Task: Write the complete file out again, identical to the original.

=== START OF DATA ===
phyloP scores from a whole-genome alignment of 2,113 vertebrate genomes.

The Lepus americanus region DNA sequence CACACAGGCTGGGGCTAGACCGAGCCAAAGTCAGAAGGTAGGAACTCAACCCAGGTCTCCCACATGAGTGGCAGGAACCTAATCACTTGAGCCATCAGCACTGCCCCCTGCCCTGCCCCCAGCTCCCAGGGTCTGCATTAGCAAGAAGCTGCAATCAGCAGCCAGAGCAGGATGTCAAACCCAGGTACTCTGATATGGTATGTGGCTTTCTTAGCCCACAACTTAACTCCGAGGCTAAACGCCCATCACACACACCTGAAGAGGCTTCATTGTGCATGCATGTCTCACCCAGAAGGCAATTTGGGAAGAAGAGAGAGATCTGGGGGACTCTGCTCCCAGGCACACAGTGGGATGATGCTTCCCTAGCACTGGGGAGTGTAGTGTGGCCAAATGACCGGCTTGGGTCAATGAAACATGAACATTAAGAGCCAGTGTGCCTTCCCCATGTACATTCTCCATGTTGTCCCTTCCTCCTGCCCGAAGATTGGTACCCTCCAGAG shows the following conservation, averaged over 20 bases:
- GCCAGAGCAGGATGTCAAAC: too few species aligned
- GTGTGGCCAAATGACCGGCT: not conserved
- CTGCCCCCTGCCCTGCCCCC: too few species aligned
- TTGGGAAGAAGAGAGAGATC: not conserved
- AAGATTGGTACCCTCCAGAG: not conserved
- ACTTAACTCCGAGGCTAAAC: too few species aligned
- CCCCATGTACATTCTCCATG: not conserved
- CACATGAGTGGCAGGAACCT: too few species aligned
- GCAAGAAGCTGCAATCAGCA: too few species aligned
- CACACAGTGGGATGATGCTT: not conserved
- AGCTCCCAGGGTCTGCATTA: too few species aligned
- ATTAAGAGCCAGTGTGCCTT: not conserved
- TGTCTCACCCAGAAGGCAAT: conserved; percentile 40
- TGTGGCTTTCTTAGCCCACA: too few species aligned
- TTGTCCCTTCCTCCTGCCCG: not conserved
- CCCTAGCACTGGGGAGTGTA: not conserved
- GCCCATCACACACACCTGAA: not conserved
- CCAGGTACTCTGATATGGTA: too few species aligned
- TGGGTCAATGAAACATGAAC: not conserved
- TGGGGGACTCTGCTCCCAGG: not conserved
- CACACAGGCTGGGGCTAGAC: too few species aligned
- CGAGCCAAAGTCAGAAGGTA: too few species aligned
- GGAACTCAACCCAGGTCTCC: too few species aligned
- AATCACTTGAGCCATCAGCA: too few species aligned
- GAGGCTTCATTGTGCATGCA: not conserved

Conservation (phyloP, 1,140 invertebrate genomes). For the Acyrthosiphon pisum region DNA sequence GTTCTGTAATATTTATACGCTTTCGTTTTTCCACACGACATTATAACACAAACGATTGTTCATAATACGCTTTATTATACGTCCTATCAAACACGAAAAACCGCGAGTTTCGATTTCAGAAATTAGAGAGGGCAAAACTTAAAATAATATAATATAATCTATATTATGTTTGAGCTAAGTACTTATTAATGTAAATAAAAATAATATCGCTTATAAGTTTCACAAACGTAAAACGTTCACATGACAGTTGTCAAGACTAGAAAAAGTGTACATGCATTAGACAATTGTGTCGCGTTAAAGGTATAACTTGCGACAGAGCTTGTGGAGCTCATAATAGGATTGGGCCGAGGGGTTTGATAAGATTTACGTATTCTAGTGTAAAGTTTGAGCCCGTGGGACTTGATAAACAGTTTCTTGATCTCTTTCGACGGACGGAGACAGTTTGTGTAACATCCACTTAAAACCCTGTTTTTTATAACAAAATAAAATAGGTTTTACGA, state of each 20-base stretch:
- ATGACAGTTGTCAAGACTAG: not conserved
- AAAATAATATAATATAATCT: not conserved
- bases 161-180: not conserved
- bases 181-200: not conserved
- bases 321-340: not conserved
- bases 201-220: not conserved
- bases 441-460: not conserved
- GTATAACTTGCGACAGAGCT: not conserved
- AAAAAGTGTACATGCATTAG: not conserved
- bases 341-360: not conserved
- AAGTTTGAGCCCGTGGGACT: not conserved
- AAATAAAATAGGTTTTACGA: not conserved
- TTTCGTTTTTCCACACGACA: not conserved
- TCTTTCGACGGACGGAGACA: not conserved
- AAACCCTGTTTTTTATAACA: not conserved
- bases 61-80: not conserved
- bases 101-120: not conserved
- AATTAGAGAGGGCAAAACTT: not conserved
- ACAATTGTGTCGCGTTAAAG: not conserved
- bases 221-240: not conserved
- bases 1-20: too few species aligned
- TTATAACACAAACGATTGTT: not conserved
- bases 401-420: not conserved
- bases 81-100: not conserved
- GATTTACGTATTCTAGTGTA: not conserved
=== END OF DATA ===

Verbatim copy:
phyloP scores from a whole-genome alignment of 2,113 vertebrate genomes.

The Lepus americanus region DNA sequence CACACAGGCTGGGGCTAGACCGAGCCAAAGTCAGAAGGTAGGAACTCAACCCAGGTCTCCCACATGAGTGGCAGGAACCTAATCACTTGAGCCATCAGCACTGCCCCCTGCCCTGCCCCCAGCTCCCAGGGTCTGCATTAGCAAGAAGCTGCAATCAGCAGCCAGAGCAGGATGTCAAACCCAGGTACTCTGATATGGTATGTGGCTTTCTTAGCCCACAACTTAACTCCGAGGCTAAACGCCCATCACACACACCTGAAGAGGCTTCATTGTGCATGCATGTCTCACCCAGAAGGCAATTTGGGAAGAAGAGAGAGATCTGGGGGACTCTGCTCCCAGGCACACAGTGGGATGATGCTTCCCTAGCACTGGGGAGTGTAGTGTGGCCAAATGACCGGCTTGGGTCAATGAAACATGAACATTAAGAGCCAGTGTGCCTTCCCCATGTACATTCTCCATGTTGTCCCTTCCTCCTGCCCGAAGATTGGTACCCTCCAGAG shows the following conservation, averaged over 20 bases:
- GCCAGAGCAGGATGTCAAAC: too few species aligned
- GTGTGGCCAAATGACCGGCT: not conserved
- CTGCCCCCTGCCCTGCCCCC: too few species aligned
- TTGGGAAGAAGAGAGAGATC: not conserved
- AAGATTGGTACCCTCCAGAG: not conserved
- ACTTAACTCCGAGGCTAAAC: too few species aligned
- CCCCATGTACATTCTCCATG: not conserved
- CACATGAGTGGCAGGAACCT: too few species aligned
- GCAAGAAGCTGCAATCAGCA: too few species aligned
- CACACAGTGGGATGATGCTT: not conserved
- AGCTCCCAGGGTCTGCATTA: too few species aligned
- ATTAAGAGCCAGTGTGCCTT: not conserved
- TGTCTCACCCAGAAGGCAAT: conserved; percentile 40
- TGTGGCTTTCTTAGCCCACA: too few species aligned
- TTGTCCCTTCCTCCTGCCCG: not conserved
- CCCTAGCACTGGGGAGTGTA: not conserved
- GCCCATCACACACACCTGAA: not conserved
- CCAGGTACTCTGATATGGTA: too few species aligned
- TGGGTCAATGAAACATGAAC: not conserved
- TGGGGGACTCTGCTCCCAGG: not conserved
- CACACAGGCTGGGGCTAGAC: too few species aligned
- CGAGCCAAAGTCAGAAGGTA: too few species aligned
- GGAACTCAACCCAGGTCTCC: too few species aligned
- AATCACTTGAGCCATCAGCA: too few species aligned
- GAGGCTTCATTGTGCATGCA: not conserved

Conservation (phyloP, 1,140 invertebrate genomes). For the Acyrthosiphon pisum region DNA sequence GTTCTGTAATATTTATACGCTTTCGTTTTTCCACACGACATTATAACACAAACGATTGTTCATAATACGCTTTATTATACGTCCTATCAAACACGAAAAACCGCGAGTTTCGATTTCAGAAATTAGAGAGGGCAAAACTTAAAATAATATAATATAATCTATATTATGTTTGAGCTAAGTACTTATTAATGTAAATAAAAATAATATCGCTTATAAGTTTCACAAACGTAAAACGTTCACATGACAGTTGTCAAGACTAGAAAAAGTGTACATGCATTAGACAATTGTGTCGCGTTAAAGGTATAACTTGCGACAGAGCTTGTGGAGCTCATAATAGGATTGGGCCGAGGGGTTTGATAAGATTTACGTATTCTAGTGTAAAGTTTGAGCCCGTGGGACTTGATAAACAGTTTCTTGATCTCTTTCGACGGACGGAGACAGTTTGTGTAACATCCACTTAAAACCCTGTTTTTTATAACAAAATAAAATAGGTTTTACGA, state of each 20-base stretch:
- ATGACAGTTGTCAAGACTAG: not conserved
- AAAATAATATAATATAATCT: not conserved
- bases 161-180: not conserved
- bases 181-200: not conserved
- bases 321-340: not conserved
- bases 201-220: not conserved
- bases 441-460: not conserved
- GTATAACTTGCGACAGAGCT: not conserved
- AAAAAGTGTACATGCATTAG: not conserved
- bases 341-360: not conserved
- AAGTTTGAGCCCGTGGGACT: not conserved
- AAATAAAATAGGTTTTACGA: not conserved
- TTTCGTTTTTCCACACGACA: not conserved
- TCTTTCGACGGACGGAGACA: not conserved
- AAACCCTGTTTTTTATAACA: not conserved
- bases 61-80: not conserved
- bases 101-120: not conserved
- AATTAGAGAGGGCAAAACTT: not conserved
- ACAATTGTGTCGCGTTAAAG: not conserved
- bases 221-240: not conserved
- bases 1-20: too few species aligned
- TTATAACACAAACGATTGTT: not conserved
- bases 401-420: not conserved
- bases 81-100: not conserved
- GATTTACGTATTCTAGTGTA: not conserved